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RE: Rigidity

To: "''" <>,
Subject: RE: Rigidity
From: "Dodd, Kelvin" <>
Date: Wed, 19 Sep 2001 13:03:53 -0700

        It's all a question of proper MG driving technique.

"As you aproach the corner, apply slight pressure to the brakes.  Typical
rear wheel cylinder leakage will cause the back of the car to swing towards
the turn under trail braking.  With the nose pointing towards the apex,
double clutch, shift down and pop the clutch pedal thus locking both rear
wheels.  The car will now start to slide in a perfect arc around the turn.
In one smooth movement the hand must leave the shifter and return the
passenger seat to full upright position.  On acute turns the apex side door
will automatically deploy increasing wind resistance  on that side which
will tighten the arc of the turn.  On the upshift the door will return to
approximate docked location, at which point the free hand is used to latch
the door ready for it's next deployment."

from the "Essentials of Rapid Driving Techniques"  by Steve Reeves*

* Check out Peter Paul & Mary "Live" if you don't get the reference to this
"handsome, windblown" Austin Healey Sprite driver.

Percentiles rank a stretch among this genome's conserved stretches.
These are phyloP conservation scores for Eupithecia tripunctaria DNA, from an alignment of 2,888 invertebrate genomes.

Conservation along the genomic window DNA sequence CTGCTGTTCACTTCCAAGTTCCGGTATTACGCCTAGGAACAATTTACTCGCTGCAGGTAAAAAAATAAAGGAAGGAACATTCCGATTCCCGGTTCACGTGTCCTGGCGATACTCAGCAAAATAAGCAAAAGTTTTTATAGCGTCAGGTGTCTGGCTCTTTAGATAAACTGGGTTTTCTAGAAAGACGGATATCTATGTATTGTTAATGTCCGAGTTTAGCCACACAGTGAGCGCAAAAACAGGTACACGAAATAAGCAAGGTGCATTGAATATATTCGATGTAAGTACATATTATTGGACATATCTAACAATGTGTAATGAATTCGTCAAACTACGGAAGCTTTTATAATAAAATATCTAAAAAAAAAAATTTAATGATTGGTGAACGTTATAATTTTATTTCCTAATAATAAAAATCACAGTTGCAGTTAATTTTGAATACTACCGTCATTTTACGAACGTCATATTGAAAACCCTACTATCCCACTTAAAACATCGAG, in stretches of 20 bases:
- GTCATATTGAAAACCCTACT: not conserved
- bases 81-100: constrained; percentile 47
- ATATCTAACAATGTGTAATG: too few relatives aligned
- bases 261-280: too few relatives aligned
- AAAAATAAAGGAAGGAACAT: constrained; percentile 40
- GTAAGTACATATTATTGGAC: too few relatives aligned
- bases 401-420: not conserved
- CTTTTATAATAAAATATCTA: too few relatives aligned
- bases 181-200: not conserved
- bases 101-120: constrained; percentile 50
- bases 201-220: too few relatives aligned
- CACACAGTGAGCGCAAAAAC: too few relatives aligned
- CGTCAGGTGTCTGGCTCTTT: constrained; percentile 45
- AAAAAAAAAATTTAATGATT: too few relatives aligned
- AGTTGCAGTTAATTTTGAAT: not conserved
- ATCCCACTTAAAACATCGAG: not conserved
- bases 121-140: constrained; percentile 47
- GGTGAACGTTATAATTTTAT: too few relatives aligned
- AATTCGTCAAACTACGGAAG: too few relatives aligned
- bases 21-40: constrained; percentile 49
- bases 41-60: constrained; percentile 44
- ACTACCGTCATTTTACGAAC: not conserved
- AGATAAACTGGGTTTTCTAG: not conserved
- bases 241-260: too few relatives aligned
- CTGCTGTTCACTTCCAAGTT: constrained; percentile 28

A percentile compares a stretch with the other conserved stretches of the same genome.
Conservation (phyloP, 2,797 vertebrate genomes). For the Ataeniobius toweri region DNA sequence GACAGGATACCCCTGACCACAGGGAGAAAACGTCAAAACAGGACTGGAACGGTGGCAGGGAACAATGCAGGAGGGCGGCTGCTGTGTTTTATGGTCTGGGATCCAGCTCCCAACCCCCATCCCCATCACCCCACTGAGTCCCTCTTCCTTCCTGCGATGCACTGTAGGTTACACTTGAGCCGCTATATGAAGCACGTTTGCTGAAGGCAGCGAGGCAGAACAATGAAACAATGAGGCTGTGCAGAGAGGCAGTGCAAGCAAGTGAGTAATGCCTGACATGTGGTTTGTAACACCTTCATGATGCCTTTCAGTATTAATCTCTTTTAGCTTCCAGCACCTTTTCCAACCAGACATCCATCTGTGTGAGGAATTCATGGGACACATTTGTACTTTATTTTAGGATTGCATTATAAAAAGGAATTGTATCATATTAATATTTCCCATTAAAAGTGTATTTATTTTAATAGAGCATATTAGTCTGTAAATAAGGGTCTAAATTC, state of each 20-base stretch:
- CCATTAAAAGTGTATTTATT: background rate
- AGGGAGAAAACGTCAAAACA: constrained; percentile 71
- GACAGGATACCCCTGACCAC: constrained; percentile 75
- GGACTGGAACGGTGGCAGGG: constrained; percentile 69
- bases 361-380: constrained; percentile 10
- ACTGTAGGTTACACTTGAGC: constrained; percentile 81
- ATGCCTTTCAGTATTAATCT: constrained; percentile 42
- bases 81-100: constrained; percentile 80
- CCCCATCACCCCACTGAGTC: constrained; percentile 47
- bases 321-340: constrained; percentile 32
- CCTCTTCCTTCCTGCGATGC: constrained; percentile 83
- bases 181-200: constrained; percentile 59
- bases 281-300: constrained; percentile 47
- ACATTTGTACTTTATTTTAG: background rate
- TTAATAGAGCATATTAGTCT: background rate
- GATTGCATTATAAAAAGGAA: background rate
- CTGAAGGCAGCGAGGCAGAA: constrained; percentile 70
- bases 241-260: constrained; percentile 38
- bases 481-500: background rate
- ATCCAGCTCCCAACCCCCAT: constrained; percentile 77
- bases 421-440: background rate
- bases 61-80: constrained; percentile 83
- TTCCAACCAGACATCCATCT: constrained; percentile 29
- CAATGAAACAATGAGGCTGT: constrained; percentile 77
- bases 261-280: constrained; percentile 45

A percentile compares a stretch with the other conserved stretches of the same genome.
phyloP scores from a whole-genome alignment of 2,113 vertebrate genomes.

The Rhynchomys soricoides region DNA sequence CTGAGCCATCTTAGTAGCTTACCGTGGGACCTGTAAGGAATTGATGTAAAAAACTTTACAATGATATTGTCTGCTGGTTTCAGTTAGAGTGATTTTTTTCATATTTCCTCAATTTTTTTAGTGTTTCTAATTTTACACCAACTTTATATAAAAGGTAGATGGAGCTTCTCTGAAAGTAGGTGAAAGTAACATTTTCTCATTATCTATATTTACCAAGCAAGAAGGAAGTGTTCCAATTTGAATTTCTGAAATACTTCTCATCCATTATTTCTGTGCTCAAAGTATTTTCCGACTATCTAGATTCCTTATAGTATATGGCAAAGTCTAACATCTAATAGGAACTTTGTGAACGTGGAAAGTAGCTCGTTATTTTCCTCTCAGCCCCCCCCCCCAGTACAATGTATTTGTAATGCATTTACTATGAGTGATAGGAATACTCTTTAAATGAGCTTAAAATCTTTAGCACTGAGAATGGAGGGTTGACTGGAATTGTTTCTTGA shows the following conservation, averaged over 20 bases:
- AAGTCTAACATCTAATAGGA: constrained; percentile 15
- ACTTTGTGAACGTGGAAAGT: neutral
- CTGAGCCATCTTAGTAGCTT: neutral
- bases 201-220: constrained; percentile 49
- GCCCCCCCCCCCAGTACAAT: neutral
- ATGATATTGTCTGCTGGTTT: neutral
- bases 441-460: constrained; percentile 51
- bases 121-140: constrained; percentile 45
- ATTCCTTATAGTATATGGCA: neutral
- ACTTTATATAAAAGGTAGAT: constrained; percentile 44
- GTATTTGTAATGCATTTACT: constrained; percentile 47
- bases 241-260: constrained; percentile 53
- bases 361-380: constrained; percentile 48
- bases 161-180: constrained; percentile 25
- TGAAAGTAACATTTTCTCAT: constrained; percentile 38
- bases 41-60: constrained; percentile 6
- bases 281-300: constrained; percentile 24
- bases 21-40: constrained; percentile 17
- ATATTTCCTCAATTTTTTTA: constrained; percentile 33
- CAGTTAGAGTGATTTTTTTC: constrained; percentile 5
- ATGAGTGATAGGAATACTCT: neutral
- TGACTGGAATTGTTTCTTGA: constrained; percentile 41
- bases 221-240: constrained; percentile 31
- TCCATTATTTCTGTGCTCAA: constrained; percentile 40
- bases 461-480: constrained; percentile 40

Thanks Bill for the vote of confidence.  If you have quite finished 
slagging my car.  : ) 

It's like trout rising to a fly - you just know they'll take the bait ;-) 

All of the early latches INCLUDING the MGA are subject to opening with even
a bit of extra flexing, as I found out when first racing my car. 

Picture me entering braking zone of hairpin trun, nailing brakes, having
passenger door open wide (no doubt causing some consternation to following

Picture me apparently with three hands, one steering, one shifting, and one
holding the damned door closed, as I reach across the cockpit in the middle
of a tough turn. 

Picture me installing back-up rubber coach straps (the type you guys at Moss
used to sell to hold down Bugeye bonnets - maybe you still do) on each door
before next race........ 


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